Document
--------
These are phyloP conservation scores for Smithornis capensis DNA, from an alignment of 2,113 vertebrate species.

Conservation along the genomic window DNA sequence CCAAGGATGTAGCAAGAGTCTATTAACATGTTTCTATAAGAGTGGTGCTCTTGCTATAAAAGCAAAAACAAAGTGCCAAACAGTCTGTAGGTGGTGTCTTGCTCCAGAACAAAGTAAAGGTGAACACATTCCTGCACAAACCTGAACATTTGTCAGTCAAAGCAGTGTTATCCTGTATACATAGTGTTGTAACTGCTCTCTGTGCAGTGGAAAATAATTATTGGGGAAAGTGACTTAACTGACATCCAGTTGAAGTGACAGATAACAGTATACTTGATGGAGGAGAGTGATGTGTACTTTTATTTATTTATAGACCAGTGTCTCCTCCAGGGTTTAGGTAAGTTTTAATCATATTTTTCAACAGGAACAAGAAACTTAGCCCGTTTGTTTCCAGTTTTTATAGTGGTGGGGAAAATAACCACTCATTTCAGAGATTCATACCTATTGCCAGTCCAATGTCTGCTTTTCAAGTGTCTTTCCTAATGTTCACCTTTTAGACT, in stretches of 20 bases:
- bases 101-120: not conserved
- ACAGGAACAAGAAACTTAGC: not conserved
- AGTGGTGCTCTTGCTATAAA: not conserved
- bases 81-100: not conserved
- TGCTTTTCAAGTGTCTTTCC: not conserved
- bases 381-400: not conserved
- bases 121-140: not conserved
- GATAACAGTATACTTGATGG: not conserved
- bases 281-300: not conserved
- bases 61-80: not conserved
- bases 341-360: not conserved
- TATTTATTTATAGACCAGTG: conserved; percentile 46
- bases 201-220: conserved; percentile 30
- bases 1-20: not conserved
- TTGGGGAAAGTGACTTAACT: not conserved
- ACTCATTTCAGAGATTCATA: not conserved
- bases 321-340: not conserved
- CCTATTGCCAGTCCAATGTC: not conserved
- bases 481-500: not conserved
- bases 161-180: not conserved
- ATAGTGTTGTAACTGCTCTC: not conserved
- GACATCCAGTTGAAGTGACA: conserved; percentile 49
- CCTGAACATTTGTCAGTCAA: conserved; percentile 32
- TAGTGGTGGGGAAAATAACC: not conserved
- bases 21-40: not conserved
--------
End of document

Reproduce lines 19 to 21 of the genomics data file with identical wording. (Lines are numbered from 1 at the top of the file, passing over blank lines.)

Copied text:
- bases 321-340: not conserved
- CCTATTGCCAGTCCAATGTC: not conserved
- bases 481-500: not conserved